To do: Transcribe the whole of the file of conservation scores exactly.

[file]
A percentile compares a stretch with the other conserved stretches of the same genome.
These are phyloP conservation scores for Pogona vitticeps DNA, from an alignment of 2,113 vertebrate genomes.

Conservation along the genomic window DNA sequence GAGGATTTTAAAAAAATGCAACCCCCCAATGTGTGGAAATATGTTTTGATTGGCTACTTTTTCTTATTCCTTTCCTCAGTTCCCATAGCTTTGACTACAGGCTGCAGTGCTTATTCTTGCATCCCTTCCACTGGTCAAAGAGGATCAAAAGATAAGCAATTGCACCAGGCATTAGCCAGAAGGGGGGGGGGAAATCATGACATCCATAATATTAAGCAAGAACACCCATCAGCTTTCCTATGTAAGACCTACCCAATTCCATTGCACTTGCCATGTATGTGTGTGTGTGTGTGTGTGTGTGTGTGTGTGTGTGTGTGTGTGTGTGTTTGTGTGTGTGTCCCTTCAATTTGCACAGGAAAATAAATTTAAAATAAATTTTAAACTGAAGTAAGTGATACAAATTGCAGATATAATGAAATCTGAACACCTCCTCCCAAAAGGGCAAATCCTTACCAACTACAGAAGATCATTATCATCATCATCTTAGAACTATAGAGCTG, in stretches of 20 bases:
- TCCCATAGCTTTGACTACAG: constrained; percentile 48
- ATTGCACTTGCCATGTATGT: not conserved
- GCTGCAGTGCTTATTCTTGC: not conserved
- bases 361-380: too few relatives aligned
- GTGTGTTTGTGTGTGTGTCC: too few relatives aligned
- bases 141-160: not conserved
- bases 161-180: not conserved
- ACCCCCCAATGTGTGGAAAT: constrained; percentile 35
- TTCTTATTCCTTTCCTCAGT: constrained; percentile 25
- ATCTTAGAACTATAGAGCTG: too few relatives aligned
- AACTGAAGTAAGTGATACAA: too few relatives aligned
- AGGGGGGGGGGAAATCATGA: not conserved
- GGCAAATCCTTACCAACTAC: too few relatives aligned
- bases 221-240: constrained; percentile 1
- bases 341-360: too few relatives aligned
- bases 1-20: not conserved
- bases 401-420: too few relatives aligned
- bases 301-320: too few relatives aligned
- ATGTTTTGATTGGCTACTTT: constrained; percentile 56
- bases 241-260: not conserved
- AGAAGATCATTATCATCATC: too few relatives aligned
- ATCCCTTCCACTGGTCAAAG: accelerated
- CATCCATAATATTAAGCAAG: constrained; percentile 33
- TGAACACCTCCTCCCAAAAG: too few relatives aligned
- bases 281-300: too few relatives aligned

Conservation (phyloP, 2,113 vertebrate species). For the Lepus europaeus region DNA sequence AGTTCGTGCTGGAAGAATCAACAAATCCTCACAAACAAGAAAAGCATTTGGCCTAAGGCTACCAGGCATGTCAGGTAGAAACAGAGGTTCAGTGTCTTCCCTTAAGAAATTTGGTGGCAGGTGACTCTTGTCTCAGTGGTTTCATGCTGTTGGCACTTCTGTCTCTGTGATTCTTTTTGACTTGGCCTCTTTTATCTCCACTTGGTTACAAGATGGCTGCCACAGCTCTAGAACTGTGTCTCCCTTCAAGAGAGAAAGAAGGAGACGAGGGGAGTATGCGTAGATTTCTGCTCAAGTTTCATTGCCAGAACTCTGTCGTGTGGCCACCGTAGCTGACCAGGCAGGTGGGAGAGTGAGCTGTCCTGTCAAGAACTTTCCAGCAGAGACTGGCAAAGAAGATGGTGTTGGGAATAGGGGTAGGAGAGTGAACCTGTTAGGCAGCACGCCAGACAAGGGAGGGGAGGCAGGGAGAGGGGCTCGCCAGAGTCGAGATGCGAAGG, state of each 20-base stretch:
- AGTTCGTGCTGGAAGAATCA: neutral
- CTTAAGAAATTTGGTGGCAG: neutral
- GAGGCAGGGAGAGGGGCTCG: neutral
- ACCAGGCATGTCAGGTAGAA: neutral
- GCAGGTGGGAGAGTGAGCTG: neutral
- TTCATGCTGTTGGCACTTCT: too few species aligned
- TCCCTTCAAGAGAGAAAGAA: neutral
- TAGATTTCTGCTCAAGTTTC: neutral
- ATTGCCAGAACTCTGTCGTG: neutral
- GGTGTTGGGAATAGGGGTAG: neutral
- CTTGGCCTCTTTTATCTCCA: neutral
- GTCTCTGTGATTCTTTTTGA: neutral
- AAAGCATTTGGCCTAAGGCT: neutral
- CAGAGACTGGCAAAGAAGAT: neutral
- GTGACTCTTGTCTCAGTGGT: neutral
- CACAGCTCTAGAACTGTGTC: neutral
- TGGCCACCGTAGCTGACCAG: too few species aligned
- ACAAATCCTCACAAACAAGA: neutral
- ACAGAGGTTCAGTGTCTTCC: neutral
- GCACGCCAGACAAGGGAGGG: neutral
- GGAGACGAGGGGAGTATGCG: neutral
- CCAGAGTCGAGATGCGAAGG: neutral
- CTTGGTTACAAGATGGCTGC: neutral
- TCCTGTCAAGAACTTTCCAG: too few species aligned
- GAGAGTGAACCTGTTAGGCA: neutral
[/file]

A percentile compares a stretch with the other conserved stretches of the same genome.
These are phyloP conservation scores for Pogona vitticeps DNA, from an alignment of 2,113 vertebrate genomes.

Conservation along the genomic window DNA sequence GAGGATTTTAAAAAAATGCAACCCCCCAATGTGTGGAAATATGTTTTGATTGGCTACTTTTTCTTATTCCTTTCCTCAGTTCCCATAGCTTTGACTACAGGCTGCAGTGCTTATTCTTGCATCCCTTCCACTGGTCAAAGAGGATCAAAAGATAAGCAATTGCACCAGGCATTAGCCAGAAGGGGGGGGGGAAATCATGACATCCATAATATTAAGCAAGAACACCCATCAGCTTTCCTATGTAAGACCTACCCAATTCCATTGCACTTGCCATGTATGTGTGTGTGTGTGTGTGTGTGTGTGTGTGTGTGTGTGTGTGTGTGTGTTTGTGTGTGTGTCCCTTCAATTTGCACAGGAAAATAAATTTAAAATAAATTTTAAACTGAAGTAAGTGATACAAATTGCAGATATAATGAAATCTGAACACCTCCTCCCAAAAGGGCAAATCCTTACCAACTACAGAAGATCATTATCATCATCATCTTAGAACTATAGAGCTG, in stretches of 20 bases:
- TCCCATAGCTTTGACTACAG: constrained; percentile 48
- ATTGCACTTGCCATGTATGT: not conserved
- GCTGCAGTGCTTATTCTTGC: not conserved
- bases 361-380: too few relatives aligned
- GTGTGTTTGTGTGTGTGTCC: too few relatives aligned
- bases 141-160: not conserved
- bases 161-180: not conserved
- ACCCCCCAATGTGTGGAAAT: constrained; percentile 35
- TTCTTATTCCTTTCCTCAGT: constrained; percentile 25
- ATCTTAGAACTATAGAGCTG: too few relatives aligned
- AACTGAAGTAAGTGATACAA: too few relatives aligned
- AGGGGGGGGGGAAATCATGA: not conserved
- GGCAAATCCTTACCAACTAC: too few relatives aligned
- bases 221-240: constrained; percentile 1
- bases 341-360: too few relatives aligned
- bases 1-20: not conserved
- bases 401-420: too few relatives aligned
- bases 301-320: too few relatives aligned
- ATGTTTTGATTGGCTACTTT: constrained; percentile 56
- bases 241-260: not conserved
- AGAAGATCATTATCATCATC: too few relatives aligned
- ATCCCTTCCACTGGTCAAAG: accelerated
- CATCCATAATATTAAGCAAG: constrained; percentile 33
- TGAACACCTCCTCCCAAAAG: too few relatives aligned
- bases 281-300: too few relatives aligned

Conservation (phyloP, 2,113 vertebrate species). For the Lepus europaeus region DNA sequence AGTTCGTGCTGGAAGAATCAACAAATCCTCACAAACAAGAAAAGCATTTGGCCTAAGGCTACCAGGCATGTCAGGTAGAAACAGAGGTTCAGTGTCTTCCCTTAAGAAATTTGGTGGCAGGTGACTCTTGTCTCAGTGGTTTCATGCTGTTGGCACTTCTGTCTCTGTGATTCTTTTTGACTTGGCCTCTTTTATCTCCACTTGGTTACAAGATGGCTGCCACAGCTCTAGAACTGTGTCTCCCTTCAAGAGAGAAAGAAGGAGACGAGGGGAGTATGCGTAGATTTCTGCTCAAGTTTCATTGCCAGAACTCTGTCGTGTGGCCACCGTAGCTGACCAGGCAGGTGGGAGAGTGAGCTGTCCTGTCAAGAACTTTCCAGCAGAGACTGGCAAAGAAGATGGTGTTGGGAATAGGGGTAGGAGAGTGAACCTGTTAGGCAGCACGCCAGACAAGGGAGGGGAGGCAGGGAGAGGGGCTCGCCAGAGTCGAGATGCGAAGG, state of each 20-base stretch:
- AGTTCGTGCTGGAAGAATCA: neutral
- CTTAAGAAATTTGGTGGCAG: neutral
- GAGGCAGGGAGAGGGGCTCG: neutral
- ACCAGGCATGTCAGGTAGAA: neutral
- GCAGGTGGGAGAGTGAGCTG: neutral
- TTCATGCTGTTGGCACTTCT: too few species aligned
- TCCCTTCAAGAGAGAAAGAA: neutral
- TAGATTTCTGCTCAAGTTTC: neutral
- ATTGCCAGAACTCTGTCGTG: neutral
- GGTGTTGGGAATAGGGGTAG: neutral
- CTTGGCCTCTTTTATCTCCA: neutral
- GTCTCTGTGATTCTTTTTGA: neutral
- AAAGCATTTGGCCTAAGGCT: neutral
- CAGAGACTGGCAAAGAAGAT: neutral
- GTGACTCTTGTCTCAGTGGT: neutral
- CACAGCTCTAGAACTGTGTC: neutral
- TGGCCACCGTAGCTGACCAG: too few species aligned
- ACAAATCCTCACAAACAAGA: neutral
- ACAGAGGTTCAGTGTCTTCC: neutral
- GCACGCCAGACAAGGGAGGG: neutral
- GGAGACGAGGGGAGTATGCG: neutral
- CCAGAGTCGAGATGCGAAGG: neutral
- CTTGGTTACAAGATGGCTGC: neutral
- TCCTGTCAAGAACTTTCCAG: too few species aligned
- GAGAGTGAACCTGTTAGGCA: neutral